7. #15
    “Ordinary people—and ordinary Germans—cannot be expected to tolerate activities which outrage the ordinary sense of ordinary decency unless the victims are, in advance, successfully stigmatized as enemies of the people, of the nation, the race, the religion. Or, if they are not enemies (that comes later), they must be an element within the community somehow extrinsic to the common bond, a decompositive ferment (be it only by the way they part their hair or tie their necktie) in the uniformity which is everywhere the condition of common quiet. The Germans’ innocuous acceptance and practice of social anti-Semitism before Hitlerism had undermined the resistance of their ordinary decency to the stigmatization and persecution to come.”
  8. #16
    “The fact is, I think, that my friends really didn’t know. They didn’t know because they didn’t want to know; but they didn’t know. They could have found out, at the time, only if they had wanted to very badly.”

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  1. #17
    “‘I think,’ says Professor Carl Hermann, who never left his homeland, ‘that even now the outside world does not realize how surprised we non-Nazis were in 1933. When mass dictatorship occurred in Russia, then in Italy, we said to one another, ‘That is what happens in backward countries. We are fortunate, for all our troubles, that it cannot happen here.’ But it did, worse even than elsewhere, and I think that all the explanations leave some mystery. When I think of it at all, I still say, with unbelief, ‘Germany—no, not Germany.‘”
  2. #18
    “As the Nazi emphasis on nonintellectual virtues (patriotism, loyalty, duty, purity, labor, simplicity, ‘blood,’ ‘folk-ishness’) seeped through Germany, elevating the self-esteem of the ‘little man,’ the academic profession was pushed from the very center to the very periphery of society. Germany was preparing to cut its own head off. By 1933 at least five of my ten friends (and I think six or seven) looked upon ‘intellectuals’ as unreliable and, among these unreliables, upon the academics as the most insidiously situated.”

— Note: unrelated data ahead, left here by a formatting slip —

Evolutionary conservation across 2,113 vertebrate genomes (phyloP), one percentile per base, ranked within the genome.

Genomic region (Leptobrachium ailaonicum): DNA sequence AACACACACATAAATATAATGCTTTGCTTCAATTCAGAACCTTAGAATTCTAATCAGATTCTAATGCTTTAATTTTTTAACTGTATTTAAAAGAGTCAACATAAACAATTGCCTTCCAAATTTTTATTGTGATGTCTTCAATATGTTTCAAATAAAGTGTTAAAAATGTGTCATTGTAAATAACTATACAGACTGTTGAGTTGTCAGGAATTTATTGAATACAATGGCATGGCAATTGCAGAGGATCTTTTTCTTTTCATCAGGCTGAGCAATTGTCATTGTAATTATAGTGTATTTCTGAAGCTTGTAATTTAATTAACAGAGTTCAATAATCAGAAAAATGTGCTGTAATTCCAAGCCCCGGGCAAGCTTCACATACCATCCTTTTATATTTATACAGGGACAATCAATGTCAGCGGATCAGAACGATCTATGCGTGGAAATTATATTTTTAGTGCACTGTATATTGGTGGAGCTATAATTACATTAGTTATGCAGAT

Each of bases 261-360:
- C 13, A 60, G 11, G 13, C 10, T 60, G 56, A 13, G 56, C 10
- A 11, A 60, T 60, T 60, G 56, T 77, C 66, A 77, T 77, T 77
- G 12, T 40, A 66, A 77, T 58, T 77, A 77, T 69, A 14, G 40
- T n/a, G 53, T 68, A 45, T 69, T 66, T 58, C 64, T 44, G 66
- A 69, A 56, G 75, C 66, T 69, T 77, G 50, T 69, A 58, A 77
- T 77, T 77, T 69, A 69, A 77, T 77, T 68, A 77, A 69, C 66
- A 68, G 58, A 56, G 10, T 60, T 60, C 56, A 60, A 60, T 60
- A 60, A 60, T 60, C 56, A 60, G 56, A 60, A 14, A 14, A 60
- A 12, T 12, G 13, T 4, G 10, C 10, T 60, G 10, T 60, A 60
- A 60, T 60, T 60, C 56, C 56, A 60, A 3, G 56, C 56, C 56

3. #19
    “Hitlerism was a mass flight to dogma, to the barbaric dogma that had not been expelled with the Romans, the dogma of the tribe, the dogma that gave every man importance only in so far as the tribe was important and he was a member of the tribe.”
  4. #20
    “Worse, certainly, than Communism; for it is not the performance of political systems which justifies or condemns them, but their principles. Communism, in principle, supposes itself to represent the wretched of the earth and bars no man by nature from Communist redemption; the Nazis, in categorical contrast, took themselves to be the elite of the earth and consigned whole categories of men to perdition by their nature. The distinctions between these two totalitarianisms may not command much interest in the present temper of the Western Christian; they are still distinctions.”
  5. #21
    “How is this to be avoided, among ordinary men, even highly educated ordinary men? Frankly, I do not know. I do not see, even now. Many, many times since it all happened I have pondered that pair of great maxims, *Principiis obsta* and *Finem respice*—‘Resist the beginnings’ and ‘Consider the end.’ But one must foresee the end in order to resist, or even see, the beginnings. One must foresee the end clearly and certainly and how is this to be done, by ordinary men or even by extraordinary men?”
  6. #22
    “National Socialism brought dream and conformism together into something satanic.”
  7. #23
    “Why does a man want his children to be better than himself?”
  8. #24
    “National Socialism was a revulsion by my friends against parliamentary politics, parliamentary debate, parliamentary government—against all the higgling and the haggling of the parties and the splinter parties, their coalitions, their confusions, and their conniving. It was the final fruit of the common man’s repudiation of ‘the rascals’. Its motif was, ‘Throw them all out.‘”
  9. #25
    “What we don’t like, what *I* don’t like, is the hypocrisy of these people. I want to hear them confess. They they, or some of their countrymen and their country’s government, violated the precepts of Christian, civilized, lawful life was bad enough; they they won’t see it, or say it, is what really rowels.”
Book Topics › consequences